Xencelabs Pen Tablet Review

Xencelabs Pen Tablet Review 1
Xencelabs Pen Tablet Review
Xencelabs Pen Tablet
Editors Choice

When it comes to drawing tablets and digital art, at this point, I have used everything. From lower-end beginner tablets to industry-leading offerings such as Wacom’s Cintiq line of screen-based solutions, albeit briefly during my four years at Toronto’s OCAD University. Since then, I’ve comfortably settled on using an iPad Mini 5 paired with the software Procreate for the bulk of my art.

Unfortunately, I have missed using Photoshop, mainly due to the iPad version of Adobe’s renowned software not being quite up to snuff yet on mobile, which is why when Xencelabs reached out with their brand-new drawing tablet and Quick Keys Remote, I jumped on the chance.

“Xencelabs has provided a great set of products worthy of any level of expertise.”

If the name Xencelabs sounds unfamiliar, that’s because they are a brand-new start-up, composed of creatives and those in the industry with years of experience. In other words, the people behind the company promise to deliver products that are made by designers for designers. That is a lot to live up to, but thankfully, I’m happy to report that Xencelabs has provided a great set of products worthy of any level of expertise.

Starting with the Xencelabs Medium tablet, those familiar with any mid to high-end graphics tablet will feel right at home with the medium’s look and feel, especially those accustomed to Wacom’s Intuos line of wired and wireless solutions. Included in the box, users will be delighted to find a robust, carrying case with two pockets, complete with a soft liner to ensure your tablet remains scratch-free and pristine. Additionally, it ships with a glove and two styluses that come in their own carrying case, reminiscent of any premium-feeling glasses cases. Inside the case are some replacement nibs with an extraction ring and a USB Type-C dongle for pairing complete the package.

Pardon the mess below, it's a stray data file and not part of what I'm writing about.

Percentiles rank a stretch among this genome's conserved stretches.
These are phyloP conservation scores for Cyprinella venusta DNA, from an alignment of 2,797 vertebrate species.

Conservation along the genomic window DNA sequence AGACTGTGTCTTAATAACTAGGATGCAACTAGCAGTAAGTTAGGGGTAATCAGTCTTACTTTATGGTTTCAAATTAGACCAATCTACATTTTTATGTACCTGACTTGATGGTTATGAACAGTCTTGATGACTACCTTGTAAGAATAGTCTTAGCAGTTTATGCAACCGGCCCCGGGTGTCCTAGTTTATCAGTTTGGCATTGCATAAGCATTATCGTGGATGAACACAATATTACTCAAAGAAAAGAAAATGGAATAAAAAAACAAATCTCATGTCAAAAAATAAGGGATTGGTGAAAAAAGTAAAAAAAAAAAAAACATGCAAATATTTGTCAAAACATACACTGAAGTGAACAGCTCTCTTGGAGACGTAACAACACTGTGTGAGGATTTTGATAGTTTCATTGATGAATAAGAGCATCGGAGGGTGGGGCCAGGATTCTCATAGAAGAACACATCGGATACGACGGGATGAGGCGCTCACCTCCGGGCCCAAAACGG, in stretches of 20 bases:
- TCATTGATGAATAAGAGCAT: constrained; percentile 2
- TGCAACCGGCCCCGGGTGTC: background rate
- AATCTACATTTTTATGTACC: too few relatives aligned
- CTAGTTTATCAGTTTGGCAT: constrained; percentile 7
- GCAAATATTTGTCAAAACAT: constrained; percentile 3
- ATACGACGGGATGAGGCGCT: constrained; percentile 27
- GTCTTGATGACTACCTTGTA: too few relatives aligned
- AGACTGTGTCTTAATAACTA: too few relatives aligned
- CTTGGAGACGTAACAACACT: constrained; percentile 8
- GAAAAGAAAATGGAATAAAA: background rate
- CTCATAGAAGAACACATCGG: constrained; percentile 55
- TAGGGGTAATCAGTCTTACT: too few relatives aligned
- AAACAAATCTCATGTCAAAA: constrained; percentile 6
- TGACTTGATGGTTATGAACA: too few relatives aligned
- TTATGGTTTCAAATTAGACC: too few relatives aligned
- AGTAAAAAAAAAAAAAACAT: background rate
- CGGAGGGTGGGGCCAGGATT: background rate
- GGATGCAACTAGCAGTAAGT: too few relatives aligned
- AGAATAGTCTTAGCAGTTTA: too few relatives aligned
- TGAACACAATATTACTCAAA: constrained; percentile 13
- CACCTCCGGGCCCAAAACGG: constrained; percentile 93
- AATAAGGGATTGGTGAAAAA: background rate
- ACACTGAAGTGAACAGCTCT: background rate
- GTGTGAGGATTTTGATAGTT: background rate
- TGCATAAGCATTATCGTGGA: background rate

Xencelabs Pen Tablet
Xencelabs Pen Tablet

The two styluses included feel cut from the same mould as your standard Wacom-esque stylus with a rubberized grip. The larger stylus features three buttons and the thinner profile stylus has two buttons. Both pens are relatively light in terms of feel, which may take some time to adjust to for newcomers but ultimately lend themselves well to prolonged drawing sessions.

The tablet itself can be used wirelessly with the included Type-C dongle, which comes with a standard USB 3.0 adapter for those not wanting to eat up their thunderbolt port. Additionally, the SKU I was sent for review includes their Xencelabs Quick Keys Remote alongside the medium tablet.